The largest raisin and dried fruit processor on the planet, Sun-Maid is a brand that has continued to grow for more than a century. The dominant player in its industry in North America, as well as parts of Europe and Asia, it is a cooperative that is owned by hundreds of grower families in central California. As the company pursues another century of growth, improvements to supply chain operations are one of the company’s chief focal points.
“We are maintaining what we have built and looking to improve,” Vice President of Supply Chain John Slinkard says. “Our on-time delivery rate is 97 percent or better each month, and our fill rates are above 99 percent historically. That doesn’t happen because of luck. It happens because we have the right people, the right partners and we work hard at it.”
Off the Vine
Based in Kingsburg, Calif., most of Sun-Maid’s grower base is located within 75 miles of its plant. The members of the cooperative are responsible for growing the product. They deliver it to Sun-Maid, which distributes the product around the world.
“Raisins are the vast majority of what we sell, and we offer a full complement of other dried fruits,” Slinkard says. “We’re seeing growth opportunities with both. Half of our volume goes to the ingredient market, the other half to the retail market. Two-thirds is domestic and one-third is export.”
The company works with 17 third-party warehouses in North America. Generally, Sun-Maid tries to establish loyal partnerships with warehouse and transportation partners. “Some have been with us for many years, but some are newer,” Slinkard says. “We are aggressive about pricing, and we do test the waters. But we are in it for the long term and try to work closely with our partners.”
During the economic downturn, Sun-Maid fared well. People still have to eat, and its products are not considered luxury items. The drive for healthy ingredient and snacking options helped Sun-Maid through the period.
In addition, its products have not been severely impacted by any climatic issues in recent years. Late freezes after the vine has budded haven’t happened in more than 30 years, and growers have taken steps to make any heavy rains less of an issue during drying season.
“It used to be that grapes were dried exclusively on trays on the ground,” Slinkard says. “Now there is a lot of dry-on-the-vine production, where the fruit dries in the vineyard and is mechanically harvested.”
The growers are responsible for delivering product to the plant. The fruit comes to the plant in the fall in wooden bins that hold about 2,000 pounds. Some of the larger growers have their own trucks, while others contract with transport partners.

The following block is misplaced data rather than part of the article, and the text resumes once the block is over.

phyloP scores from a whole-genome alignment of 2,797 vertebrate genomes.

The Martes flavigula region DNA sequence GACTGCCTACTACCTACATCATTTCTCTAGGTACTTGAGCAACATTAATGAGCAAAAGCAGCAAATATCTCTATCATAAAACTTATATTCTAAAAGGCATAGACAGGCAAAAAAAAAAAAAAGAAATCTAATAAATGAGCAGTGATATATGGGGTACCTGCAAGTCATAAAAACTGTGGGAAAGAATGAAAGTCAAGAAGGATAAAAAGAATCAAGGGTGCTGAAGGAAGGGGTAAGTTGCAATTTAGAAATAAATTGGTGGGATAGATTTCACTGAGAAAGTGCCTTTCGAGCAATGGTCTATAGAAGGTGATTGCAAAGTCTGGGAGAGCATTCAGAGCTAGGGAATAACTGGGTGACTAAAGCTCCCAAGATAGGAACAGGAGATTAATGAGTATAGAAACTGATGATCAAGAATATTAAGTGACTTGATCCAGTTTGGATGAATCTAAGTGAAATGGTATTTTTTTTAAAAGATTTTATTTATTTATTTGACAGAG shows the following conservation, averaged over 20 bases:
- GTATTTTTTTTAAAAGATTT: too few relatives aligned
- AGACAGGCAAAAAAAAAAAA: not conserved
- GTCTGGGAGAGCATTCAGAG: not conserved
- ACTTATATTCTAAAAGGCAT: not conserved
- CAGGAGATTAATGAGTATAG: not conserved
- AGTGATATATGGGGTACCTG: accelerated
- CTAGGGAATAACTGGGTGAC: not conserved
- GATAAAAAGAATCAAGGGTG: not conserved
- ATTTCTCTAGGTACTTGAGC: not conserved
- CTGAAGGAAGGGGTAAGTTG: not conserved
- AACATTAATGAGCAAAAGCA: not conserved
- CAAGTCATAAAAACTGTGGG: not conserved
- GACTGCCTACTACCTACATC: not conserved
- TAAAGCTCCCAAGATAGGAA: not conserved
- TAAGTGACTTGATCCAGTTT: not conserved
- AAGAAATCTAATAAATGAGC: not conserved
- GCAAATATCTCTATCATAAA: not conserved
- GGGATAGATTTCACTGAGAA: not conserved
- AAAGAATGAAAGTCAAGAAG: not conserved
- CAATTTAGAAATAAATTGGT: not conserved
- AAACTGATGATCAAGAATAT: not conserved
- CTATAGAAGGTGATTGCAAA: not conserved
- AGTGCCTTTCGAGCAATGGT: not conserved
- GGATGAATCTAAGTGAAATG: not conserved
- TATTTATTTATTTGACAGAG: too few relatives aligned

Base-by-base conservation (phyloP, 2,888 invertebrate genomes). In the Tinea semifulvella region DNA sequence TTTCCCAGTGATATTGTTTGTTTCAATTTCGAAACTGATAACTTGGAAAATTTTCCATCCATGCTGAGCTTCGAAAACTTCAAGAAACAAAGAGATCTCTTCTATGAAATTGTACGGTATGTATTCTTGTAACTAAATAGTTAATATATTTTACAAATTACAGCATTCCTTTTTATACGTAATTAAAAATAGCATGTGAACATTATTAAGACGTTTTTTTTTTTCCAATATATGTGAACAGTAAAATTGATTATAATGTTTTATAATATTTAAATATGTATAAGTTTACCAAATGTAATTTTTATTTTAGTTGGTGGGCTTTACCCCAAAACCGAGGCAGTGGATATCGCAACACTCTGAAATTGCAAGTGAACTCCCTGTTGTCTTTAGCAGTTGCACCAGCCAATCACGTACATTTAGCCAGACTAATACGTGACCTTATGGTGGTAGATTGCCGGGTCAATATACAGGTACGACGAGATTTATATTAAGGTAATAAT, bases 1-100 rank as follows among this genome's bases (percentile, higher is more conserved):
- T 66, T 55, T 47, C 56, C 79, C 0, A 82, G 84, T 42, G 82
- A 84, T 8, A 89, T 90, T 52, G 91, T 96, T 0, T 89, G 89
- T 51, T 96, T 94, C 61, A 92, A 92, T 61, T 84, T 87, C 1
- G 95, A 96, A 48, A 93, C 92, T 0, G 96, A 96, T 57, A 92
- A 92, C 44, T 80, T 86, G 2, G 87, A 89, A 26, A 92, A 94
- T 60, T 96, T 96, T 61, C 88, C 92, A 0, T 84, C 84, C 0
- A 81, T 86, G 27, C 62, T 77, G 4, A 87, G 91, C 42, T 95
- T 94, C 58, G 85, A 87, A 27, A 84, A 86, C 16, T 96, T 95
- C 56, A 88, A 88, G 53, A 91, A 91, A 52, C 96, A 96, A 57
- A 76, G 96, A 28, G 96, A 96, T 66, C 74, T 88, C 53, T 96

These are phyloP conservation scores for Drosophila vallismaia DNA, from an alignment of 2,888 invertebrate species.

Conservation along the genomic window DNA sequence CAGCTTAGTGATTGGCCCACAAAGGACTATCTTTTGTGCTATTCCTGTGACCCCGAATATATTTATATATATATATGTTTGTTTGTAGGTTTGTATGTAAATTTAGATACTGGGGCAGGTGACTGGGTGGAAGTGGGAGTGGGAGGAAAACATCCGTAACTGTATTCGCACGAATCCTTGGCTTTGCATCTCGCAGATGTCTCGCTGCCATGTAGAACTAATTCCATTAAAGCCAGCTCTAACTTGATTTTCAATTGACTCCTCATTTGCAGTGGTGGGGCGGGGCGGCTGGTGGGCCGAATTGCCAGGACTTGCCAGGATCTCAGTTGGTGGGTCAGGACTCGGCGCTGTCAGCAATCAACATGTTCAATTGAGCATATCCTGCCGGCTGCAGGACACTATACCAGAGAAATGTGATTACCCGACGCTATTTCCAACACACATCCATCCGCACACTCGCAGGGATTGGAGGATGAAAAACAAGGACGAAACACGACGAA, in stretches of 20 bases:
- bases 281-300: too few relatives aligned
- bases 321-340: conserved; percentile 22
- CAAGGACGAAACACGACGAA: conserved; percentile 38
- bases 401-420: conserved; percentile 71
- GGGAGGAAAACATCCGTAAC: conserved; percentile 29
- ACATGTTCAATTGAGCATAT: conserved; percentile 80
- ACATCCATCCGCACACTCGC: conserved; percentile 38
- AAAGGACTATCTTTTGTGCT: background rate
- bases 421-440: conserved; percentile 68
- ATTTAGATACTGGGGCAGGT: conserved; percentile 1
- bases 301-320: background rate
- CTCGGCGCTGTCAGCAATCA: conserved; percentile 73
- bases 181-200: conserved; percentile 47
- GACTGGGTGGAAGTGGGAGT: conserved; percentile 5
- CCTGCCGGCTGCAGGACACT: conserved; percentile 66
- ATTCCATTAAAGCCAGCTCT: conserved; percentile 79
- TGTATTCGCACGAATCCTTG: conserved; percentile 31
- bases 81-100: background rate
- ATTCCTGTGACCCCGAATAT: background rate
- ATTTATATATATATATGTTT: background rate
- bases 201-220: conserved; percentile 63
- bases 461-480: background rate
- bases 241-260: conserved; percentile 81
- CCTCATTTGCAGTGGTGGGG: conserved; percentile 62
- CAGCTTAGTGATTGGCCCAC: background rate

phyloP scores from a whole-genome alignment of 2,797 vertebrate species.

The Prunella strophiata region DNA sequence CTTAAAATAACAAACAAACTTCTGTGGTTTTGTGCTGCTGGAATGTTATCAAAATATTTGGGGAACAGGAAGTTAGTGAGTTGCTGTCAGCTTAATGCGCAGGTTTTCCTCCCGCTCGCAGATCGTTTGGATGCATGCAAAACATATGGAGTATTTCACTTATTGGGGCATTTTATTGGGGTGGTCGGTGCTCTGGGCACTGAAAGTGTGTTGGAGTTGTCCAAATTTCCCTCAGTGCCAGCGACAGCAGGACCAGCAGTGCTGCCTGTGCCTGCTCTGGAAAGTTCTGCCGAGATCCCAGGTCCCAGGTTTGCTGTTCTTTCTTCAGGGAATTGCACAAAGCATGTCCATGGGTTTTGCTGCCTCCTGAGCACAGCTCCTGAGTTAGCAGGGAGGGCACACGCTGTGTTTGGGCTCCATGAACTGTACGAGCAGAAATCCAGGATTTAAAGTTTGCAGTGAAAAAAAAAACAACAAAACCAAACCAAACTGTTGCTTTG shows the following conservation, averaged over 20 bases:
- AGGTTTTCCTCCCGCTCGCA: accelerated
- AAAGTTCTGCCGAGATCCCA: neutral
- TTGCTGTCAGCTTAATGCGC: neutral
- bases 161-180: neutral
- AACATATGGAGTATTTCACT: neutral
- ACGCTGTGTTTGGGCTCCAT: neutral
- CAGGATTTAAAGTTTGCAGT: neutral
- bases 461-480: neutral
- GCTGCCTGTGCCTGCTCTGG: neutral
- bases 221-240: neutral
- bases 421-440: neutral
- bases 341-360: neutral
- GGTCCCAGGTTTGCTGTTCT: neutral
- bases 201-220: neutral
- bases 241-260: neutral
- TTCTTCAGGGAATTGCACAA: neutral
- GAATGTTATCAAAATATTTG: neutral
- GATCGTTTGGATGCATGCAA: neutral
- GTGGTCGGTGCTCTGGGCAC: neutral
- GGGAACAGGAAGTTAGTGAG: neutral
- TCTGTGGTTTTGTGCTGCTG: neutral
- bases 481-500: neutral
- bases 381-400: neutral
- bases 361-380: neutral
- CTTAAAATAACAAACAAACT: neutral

“Once we receive the product, we store and stack it, holding it until we need to use and process the fruit,” Slinkard says. “Raisins can last indefinitely in that state. Once we use the product, we process the fruit and add some moisture back through water and steam baths. At that point, they still have a long shelf life of 18 months to two years. We do extensive testing to ensure quality, whether it goes out under our brand name to retail or to a manufacturer that needs ingredients.”
Overseeing all of this activity for Sun-Maid is a robust demand management system that utilizes several pieces of software. The company analyses retail sales data and the needs of ingredient customers. This data is used to help drive its production activities.
“The demand management system is key because it helps us schedule production around our needs,” Slinkard says. “On the retail side, product goes from the plant to the warehouse to the customer. Sales are processed here and that information is transmitted to the regional warehouse. We arrange most of the transportation. Some of our warehouses have their own fleets, and in other cases we use preferred carriers. We tend to work with warehouses that have their own trucking capacity because it helps with freight cost.”
From a logistics perspective, Sun-Maid’s goal is to take a strategic approach to choosing partners.
“The economy is getting better and demand is growing,” Slinkard says. “But capacity is missing because many carriers had scaled back during the downturn and haven’t ramped up fast.
“When we sign up with a warehouse or carrier, we are looking out for 20 years,” he adds. We don’t have the size to do everything ourselves. But our products are distributed everywhere, so we depend on our partners.”
To foster strong, lasting ties to its partners, Sun-Maid strives to be easy to work with, and it pays on time. But it also asks questions and keeps its options open, which helps the company operate a lean and efficient supply chain.
In the future, Sun-Maid’s goal is to continue to bring its products and the iconic “Sun-Maid Girl” to customers in all corners of the globe. It attends many international food shows to increase its presence in the retail and ingredients markets, and its works closely with distributors and brokers to help it establish and grow its presence in many geographic locations.
Its efforts are certainly bearing fruit. Slinkard says dried fruit wasn’t a traditionally common item in places like China, but now that is changing. More consumers are recognizing the benefits of dried fruit, such as nutrition, shelf life, taste and versatility. The company is seeing competition from other dried fruit producers, but Sun-Maid feels its efforts to grow the brand and promote its products will succeed.
“It can be slow going at times,” Slinkard says. “It took years to build the markets in Europe and Asia, but those are now some of our best markets. We think we’ll be successful elsewhere by delivering what we promise and building lasting brand recognition.”